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I've done some research and have not been able to find a definitive answer.

What is better, in terms of performance.

NOTE: There are only 10 possible tags with a max length of 160 char (if all were chosen).

ONE table with 3 columns: id, stuff, tags ... where the tags column would be a varchar

and query it like so: SELECT * FROM table WHERE tags LIKE %tagname%


TWO tables:

  • tableA columns = id, stuff

  • tableB columns = id, tag

and query it like so: SELECT * FROM tableA A INNER JOIN tableB B ON A.id = B.id WHERE B.tag = 'tagname'

Illustration --

Row in tableA would look like: 123 | some data

Row in tableB would look like: 123 | tagname

I'm simply asking is it better to store tags WITHIN a row or in a separate table in terms of performance if there are not alot of tags.

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I don't understand why you are comparing join vs like... Why in the 2nd query you have = 'something' ? –  Ryx5 Apr 8 '14 at 13:49
Perhaps you are saying that id in tableB are not unique and can have multi tag? –  Ryx5 Apr 8 '14 at 13:51
Can you illustrate it with 2row in first case and 2 row in tableA and tableB ? –  Ryx5 Apr 8 '14 at 13:52
Ever heard of Normalization? From the point of normalization your first solution is just plain ugly! From the point of performance: You have to try that for yourself and see which one is better. –  Ocaso Protal Apr 8 '14 at 13:59

3 Answers 3

up vote 3 down vote accepted

What is better, in terms of performance.

Donald Knuth is credited with having said "premature optimisation is the root of all evil." It is understood that, by that, he was expressing that one should not normally build things for performance but rather for correctness and only then conduct optimisations to bring the application within the performance requirements.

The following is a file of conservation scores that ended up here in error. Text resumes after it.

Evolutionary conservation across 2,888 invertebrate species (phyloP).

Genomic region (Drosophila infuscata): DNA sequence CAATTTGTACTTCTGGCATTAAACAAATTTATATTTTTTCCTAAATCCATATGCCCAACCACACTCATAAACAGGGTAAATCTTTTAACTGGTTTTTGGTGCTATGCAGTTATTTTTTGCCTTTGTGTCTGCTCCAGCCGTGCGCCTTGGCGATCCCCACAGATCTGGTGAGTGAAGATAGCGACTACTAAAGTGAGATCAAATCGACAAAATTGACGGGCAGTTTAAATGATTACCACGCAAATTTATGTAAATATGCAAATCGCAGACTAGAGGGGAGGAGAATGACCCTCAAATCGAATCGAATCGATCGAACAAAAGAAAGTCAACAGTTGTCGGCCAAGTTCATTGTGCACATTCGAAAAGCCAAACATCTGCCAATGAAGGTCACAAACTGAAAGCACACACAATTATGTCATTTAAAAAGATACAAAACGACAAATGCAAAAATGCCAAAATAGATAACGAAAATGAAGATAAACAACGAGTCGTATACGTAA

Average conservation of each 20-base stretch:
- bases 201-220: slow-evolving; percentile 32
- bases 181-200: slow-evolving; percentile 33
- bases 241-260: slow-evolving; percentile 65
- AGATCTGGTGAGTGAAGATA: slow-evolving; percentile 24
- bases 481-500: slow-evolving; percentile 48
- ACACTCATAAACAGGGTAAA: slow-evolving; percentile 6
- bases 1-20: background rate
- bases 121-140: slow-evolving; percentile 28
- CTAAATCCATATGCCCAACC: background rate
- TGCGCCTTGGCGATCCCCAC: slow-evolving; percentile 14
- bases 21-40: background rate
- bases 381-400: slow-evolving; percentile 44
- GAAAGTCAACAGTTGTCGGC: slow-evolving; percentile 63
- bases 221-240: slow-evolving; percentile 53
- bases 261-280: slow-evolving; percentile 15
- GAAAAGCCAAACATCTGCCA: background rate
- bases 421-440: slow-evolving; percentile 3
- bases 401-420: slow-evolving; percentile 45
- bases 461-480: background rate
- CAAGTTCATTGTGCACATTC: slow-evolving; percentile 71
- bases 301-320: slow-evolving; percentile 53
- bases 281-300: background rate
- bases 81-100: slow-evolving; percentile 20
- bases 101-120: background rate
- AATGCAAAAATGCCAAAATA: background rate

What are your performance requirements? Some people might want to minimise memory utilisation; others may want to minimise CPU time; others still might mean something entirely different by "performance".

Even if one assumes that you meant "which operation will be fastest", the answer will generally depend on various factors including disk technology, storage engine, index design, table size...

So, what should you do? Normalise until it hurts; denormalise until it works.

Your first approach violates 1NF. Don't do it unless you have some overriding reason (which you hardly ever will).

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Definitely the second option is better.

You can define indexes so it will work faster thatn full scan, you can combine conditions tag1 and (tag2 or tag3), you can get some aggregated data from tags? you can group by tags? find similar instances with similar groups of tags.

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Choose the second option.

The first approach mandates a full table scan (which amounts to checking every single record of the table), whereas the result set in the second approach can be built exploiting indexes (assuming indexes are defined over the primary keys [which they usually are automatically] and the tag column).

the actual performance benefit depends on the optimizer of your db engine. there should be some command or utility that produces the 'explain plan', a summary of the way the query will be processed.

the contents might be double dutch to you but your db admin should know how to generate and how to read it.

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